TAIPEI (Taiwan News) — Taiwanese politicians are starting to weigh in on a U.S. army journal's proposal to reactivate American bases in Taiwan.
In the September-October issue of Miltary Review, Captain Walker D. Mills of the U.S. Marine Corps asserts that the U.S. should consider basing soldiers in Taiwan to serve as a deterrent against an assault by People's Liberation Army (PLA) forces. Mills argues that this is necessary to avoid a miscalculation with China, as the balance of power in the region is starting to tip in China's favor and the need to deter it from attacking would result in U.S. involvement.
In response to the article, Democratic Progressive Party (DPP) legislator Lo Chih-cheng (羅致政) remarked that the U.S. military does not necessarily have to be stationed in Taiwan to act as a deterrent. Kuomintang (KMT) legislator Lee De-wei (李德維) believes it is unlikely that the United States will send troops to Taiwan anytime soon.
During an interview with Voice of America on Wednesday (Sept. 23), Lo, who is a member of the Legislative Yuan's Foreign and National Defense Committee, pointed out that the previous deployment of American forces in Taiwan was based on the U.S.-ROC Mutual Defense Treaty. The treaty, which was signed in 1954 but scrapped by the Carter administration in 1979, included a provision that if one signatory was attacked, the other would come to its aid and provide military assistance.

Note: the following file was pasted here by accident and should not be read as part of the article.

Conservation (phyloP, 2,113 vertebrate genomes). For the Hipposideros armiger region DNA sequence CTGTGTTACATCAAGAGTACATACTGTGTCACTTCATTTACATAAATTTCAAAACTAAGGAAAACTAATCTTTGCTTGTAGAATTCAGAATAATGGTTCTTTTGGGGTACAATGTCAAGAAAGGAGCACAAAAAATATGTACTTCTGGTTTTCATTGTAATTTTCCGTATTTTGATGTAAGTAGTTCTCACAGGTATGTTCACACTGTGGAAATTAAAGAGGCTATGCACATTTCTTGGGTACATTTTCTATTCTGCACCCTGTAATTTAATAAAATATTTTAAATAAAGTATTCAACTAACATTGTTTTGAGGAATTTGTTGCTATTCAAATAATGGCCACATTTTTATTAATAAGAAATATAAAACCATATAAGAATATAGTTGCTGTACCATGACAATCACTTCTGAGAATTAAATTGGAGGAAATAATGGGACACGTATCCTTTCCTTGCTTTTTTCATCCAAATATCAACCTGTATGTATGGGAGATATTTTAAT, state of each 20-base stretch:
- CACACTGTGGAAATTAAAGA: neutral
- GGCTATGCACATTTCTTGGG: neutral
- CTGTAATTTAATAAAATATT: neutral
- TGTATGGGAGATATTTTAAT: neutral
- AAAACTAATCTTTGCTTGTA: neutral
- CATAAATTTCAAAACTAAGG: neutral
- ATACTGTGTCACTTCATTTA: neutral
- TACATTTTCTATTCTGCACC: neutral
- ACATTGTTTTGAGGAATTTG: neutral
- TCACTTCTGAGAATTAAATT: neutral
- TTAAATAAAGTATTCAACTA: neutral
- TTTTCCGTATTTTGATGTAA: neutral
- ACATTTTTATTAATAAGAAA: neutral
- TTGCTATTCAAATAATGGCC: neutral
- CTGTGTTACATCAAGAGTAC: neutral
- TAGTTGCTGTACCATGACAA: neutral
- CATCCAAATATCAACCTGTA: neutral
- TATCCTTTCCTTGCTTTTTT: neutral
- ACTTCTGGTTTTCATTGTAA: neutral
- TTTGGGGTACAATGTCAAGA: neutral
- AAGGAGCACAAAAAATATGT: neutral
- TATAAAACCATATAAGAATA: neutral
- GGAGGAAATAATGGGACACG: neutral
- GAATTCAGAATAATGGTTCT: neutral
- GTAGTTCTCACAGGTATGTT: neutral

Another provision of the treaty granted the U.S. the right to "dispose such United States land, air and sea forces in and about Taiwan and the Pescadores as may be required for their defense." However, Lo said that "modern warfare" does not necessarily require the presence of U.S. troops in Taiwan to create a deterrent.
Lo went on to say: "I think the military performance of the U.S. military in this place is already very clear. That is to say, China cannot be allowed to undermine the stability and security of any region here."
Lee said that based on the experience of exchanges between Taiwan and the U.S. over the past three decades, the U.S. will continue to sell weapons to Taiwan. However, he stated that the probability of the U.S. stationing troops in Taiwan is low.